Discuss How much do electricians charge? in the Electrical Forum area at ElectriciansForums.net

L

Lewiselectric

Welcome to ElectriciansForums.net - The American Electrical Advice Forum
Head straight to the main forums to chat by click here:  American Electrical Advice Forum

Hi guys. i'm a young electrician just starting out in the south east of England (not London) and I've just finished a job and not sure what to charge. I've spent around 30/35 hours there, testing and inspecting wiring before altering an existed ring, fitting new dado trunking, pulled in several CAT5s for new data points and lots of other little bit's he's asked me to do over the last 2/3 weeks. I'm just double checking how much most electricians charge as I don't want to over or under charge the guy. Thanks.
 
SuperlecDirect - ElectriciansForums.net Electrical Suppliers
This official sponsor may provide discounts for members
Aico 3000
telectrix

telectrix

-
Mentor
Esteemed
Arms
up here £25 - £35 per hour is the range, down there i imagine it;s more like £45 per hour.generally for jobs of this amount of hours, you can maybe drop the rate by a %.
 
davesparks

davesparks

-
Mentor
Esteemed
Arms
Something around 35-45 per hour would be normal I think. But you should work out for yourself how much you need to charge, your overheads and other costs will be different to other people's.

Also you really should have the hourly rate agreed, ideally in writing, before you start the job, that way there can be no arguments (well they can try).
Also try not to let a job which is being done on an hourly rate go on for weeks without invoicing, you'll soon get yourself into financial difficulties that way. Agree before you start on a job like this that you will be invoicing at the end of each week.
 
buzzlightyear

buzzlightyear

-
Esteemed
Arms
approx. £35 is a going rated if you are self employed with out the outlay , £25 if retired £10 for stacking shelves £ 5 for newspaper boys .
 
L

Lewiselectric

  • Thread Starter Thread Starter
  • #5
thanks for the replies. I was thinking £25 per hour to be honest, so I think that's what I'll invoice him for. And good point Dave, I really need to get this invoice over today cos i'm getting a bit skint lol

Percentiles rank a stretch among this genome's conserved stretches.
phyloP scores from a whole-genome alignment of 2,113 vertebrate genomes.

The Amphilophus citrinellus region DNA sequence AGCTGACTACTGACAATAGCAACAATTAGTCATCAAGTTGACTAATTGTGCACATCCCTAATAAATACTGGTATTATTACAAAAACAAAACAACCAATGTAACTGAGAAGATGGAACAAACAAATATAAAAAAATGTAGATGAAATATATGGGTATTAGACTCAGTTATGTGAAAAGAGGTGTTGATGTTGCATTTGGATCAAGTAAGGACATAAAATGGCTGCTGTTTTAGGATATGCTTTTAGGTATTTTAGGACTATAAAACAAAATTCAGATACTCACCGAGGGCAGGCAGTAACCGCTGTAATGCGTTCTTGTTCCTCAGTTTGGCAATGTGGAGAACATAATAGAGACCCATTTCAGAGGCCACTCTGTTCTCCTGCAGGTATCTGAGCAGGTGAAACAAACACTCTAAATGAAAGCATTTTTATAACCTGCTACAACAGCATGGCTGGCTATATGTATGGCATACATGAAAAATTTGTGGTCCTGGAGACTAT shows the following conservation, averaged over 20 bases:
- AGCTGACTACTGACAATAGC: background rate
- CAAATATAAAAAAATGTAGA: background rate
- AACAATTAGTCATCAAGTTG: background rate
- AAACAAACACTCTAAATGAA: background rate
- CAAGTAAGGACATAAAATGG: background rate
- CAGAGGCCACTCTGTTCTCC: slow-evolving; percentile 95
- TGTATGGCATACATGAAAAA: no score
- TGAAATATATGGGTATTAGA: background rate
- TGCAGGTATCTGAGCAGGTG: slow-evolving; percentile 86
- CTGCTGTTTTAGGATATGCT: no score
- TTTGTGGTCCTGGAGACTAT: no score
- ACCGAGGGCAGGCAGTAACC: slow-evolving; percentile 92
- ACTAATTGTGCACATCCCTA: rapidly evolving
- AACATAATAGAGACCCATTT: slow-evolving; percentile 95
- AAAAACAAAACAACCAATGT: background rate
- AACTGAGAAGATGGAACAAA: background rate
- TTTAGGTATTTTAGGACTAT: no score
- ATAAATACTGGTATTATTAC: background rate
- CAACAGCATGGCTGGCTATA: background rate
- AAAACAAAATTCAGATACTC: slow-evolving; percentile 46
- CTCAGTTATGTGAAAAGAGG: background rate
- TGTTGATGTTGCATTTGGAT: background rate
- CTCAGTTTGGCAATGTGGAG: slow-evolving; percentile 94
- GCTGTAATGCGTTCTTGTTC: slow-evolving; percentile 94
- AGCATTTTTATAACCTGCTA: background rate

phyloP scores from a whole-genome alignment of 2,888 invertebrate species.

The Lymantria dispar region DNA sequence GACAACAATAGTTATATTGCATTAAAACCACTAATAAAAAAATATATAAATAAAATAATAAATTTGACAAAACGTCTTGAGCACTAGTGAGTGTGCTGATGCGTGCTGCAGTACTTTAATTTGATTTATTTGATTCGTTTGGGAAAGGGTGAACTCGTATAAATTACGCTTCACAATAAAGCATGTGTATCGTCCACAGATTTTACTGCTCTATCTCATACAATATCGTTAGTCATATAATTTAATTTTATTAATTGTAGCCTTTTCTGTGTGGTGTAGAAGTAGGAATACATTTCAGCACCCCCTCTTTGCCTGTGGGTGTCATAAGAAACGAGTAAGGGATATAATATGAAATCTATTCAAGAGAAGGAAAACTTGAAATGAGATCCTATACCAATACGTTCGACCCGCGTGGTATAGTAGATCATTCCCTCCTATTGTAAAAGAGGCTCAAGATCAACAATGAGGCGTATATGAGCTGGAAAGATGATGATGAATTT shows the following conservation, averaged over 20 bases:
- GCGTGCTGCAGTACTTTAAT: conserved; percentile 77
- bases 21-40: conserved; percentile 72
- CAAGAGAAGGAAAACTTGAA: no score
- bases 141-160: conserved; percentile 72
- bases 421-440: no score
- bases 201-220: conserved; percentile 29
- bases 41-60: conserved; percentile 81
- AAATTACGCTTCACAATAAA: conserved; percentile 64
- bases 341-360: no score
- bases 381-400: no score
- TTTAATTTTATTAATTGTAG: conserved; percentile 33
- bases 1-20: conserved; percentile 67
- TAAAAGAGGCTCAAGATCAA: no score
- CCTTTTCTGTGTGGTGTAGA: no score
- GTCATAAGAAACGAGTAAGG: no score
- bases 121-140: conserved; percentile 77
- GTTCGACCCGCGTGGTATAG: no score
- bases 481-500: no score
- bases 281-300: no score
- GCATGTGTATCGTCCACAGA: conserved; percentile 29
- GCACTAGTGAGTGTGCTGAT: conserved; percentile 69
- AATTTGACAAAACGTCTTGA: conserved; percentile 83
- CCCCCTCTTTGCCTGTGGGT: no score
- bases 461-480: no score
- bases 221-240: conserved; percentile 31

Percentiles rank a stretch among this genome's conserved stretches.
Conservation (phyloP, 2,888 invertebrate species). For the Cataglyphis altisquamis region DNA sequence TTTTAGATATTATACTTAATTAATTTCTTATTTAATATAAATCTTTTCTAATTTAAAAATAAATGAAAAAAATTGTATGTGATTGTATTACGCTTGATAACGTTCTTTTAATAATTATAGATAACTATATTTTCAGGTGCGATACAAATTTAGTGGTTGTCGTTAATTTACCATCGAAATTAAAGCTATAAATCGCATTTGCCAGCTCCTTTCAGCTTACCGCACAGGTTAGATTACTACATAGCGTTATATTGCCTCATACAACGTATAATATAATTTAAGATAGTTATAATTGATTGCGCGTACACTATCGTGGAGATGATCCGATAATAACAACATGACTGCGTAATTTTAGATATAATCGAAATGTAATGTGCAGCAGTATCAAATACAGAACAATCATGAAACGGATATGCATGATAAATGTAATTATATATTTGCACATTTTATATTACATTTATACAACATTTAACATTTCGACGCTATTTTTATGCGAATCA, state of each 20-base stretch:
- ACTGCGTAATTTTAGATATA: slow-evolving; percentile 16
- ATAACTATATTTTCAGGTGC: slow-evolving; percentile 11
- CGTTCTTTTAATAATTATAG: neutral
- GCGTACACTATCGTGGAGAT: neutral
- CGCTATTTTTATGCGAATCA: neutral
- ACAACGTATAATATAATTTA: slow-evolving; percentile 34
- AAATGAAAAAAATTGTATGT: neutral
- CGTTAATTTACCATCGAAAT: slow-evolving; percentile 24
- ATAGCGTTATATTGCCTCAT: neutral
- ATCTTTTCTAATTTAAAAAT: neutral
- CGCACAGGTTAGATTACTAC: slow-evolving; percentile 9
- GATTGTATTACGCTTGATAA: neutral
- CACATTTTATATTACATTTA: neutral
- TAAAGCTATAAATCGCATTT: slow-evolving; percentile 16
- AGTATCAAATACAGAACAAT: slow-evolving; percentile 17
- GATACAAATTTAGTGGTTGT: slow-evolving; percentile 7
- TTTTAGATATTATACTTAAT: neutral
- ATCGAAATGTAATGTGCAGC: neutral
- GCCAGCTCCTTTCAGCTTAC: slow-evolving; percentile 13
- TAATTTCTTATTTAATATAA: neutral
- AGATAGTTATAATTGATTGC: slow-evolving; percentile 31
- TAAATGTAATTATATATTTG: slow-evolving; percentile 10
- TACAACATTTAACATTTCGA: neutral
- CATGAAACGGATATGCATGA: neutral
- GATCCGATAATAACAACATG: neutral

telectrix

telectrix

-
Mentor
Esteemed
Arms
thanks for the replies. I was thinking £25 per hour to be honest, so I think that's what I'll invoice him for. And good point Dave, I really need to get this invoice over today cos i'm getting a bit skint lol
£25 is way too cheap. you must have overheads of around £150/week so "
£25/ hour will leave you with £850 wages. and don't forget to allow for all the hours at home doing certs. and paperwork. days with no work, and allow for 40 weeks in any one year, so your annual wages would be £850 x 40 = £34,000 for something like 60 hours a week.
 
Mike Johnson

Mike Johnson

-
Esteemed
Arms
And the fuel used to get to the job and wear and tear on the vehicle, office paper, ink, pens and other consumables often forgotten, but do come out of your bottom line.
 
Baddegg

Baddegg

-
Esteemed
Arms
Supporter
Patron
At £25 an hour down here mate you’ll be the busiest fool around....go higher you may not get all the jobs but you’ll still be making the same dough with half the stress....the only person who can really answer this is you....get ya self out there and you’ll work it all out mate and good luck to ya 😁
 
snowhead

snowhead

-
Mentor
The problem with charging too low is the customer may want you back for more and you're stuck at that price and may recommend you, as it's cheap, to others who would then expect work at the same price.
And as above, you suddenly become very busy but not rich.
 
P

pc1966

Esteemed
Arms
Supporter
As already covered don't undercharge for your time as its not your pay: its your business income from which you end up paying some to yourself (after overheads and tax man has taken their slices).

It is tricky if you have started a job without an agreed payment. Some like to pay by time, others by job outcome, but you need to get it agreed early so no arguments or bad feeling later.

Also mentioned but to be reinforced here - invoice early and at sensible intervals. On big jobs try not to go beyond 1 month without settling out what is due, they will take a month to pay you if lucky!

There used to be a roofer around here that did a great job at reasonable prices but I had to chase him for over a month for an invoice to actually pay him. No longer in business sadly :(
 
Taylortwocities

Taylortwocities

-
Esteemed
Arms
It also depends on the length of the job. When I started I charged not much and hour and did every job that came in.
That way I ended up with 4 jobs a day that took an hour each. The rest of the time was traveling to and from, tools in and out, paying cheques in to the bank (none of the old ladies had cash, so it was cheque....)

After a while it dawned on me that trying to fill the day with little jobs for not that much was a mugs game. So concentrate on jobs that are minimum half a day. Save the one hour jobs for fill in, and chrge 2 hoursminimum.
Best to find large projects, new builds where you have many days on one site.

Don't be scared to charge too much. There's a huge pent up demand due to lockdown.
Lots of the European competition have gone home and cant get back.
 
Mike Johnson

Mike Johnson

-
Esteemed
Arms
Set yourself a minimum charge, no use going to a half hour job and not even getting the cost of the fuel to get there.
 
Electrical2Go - Online Electrical Supplier
This official sponsor may provide discounts for members

Reply to How much do electricians charge? in the Electrical Forum area at ElectriciansForums.net

Bulk Workwear - Clothing Suppliers for the Whole Forum Network
This official sponsor may provide discounts for members
Top Bottom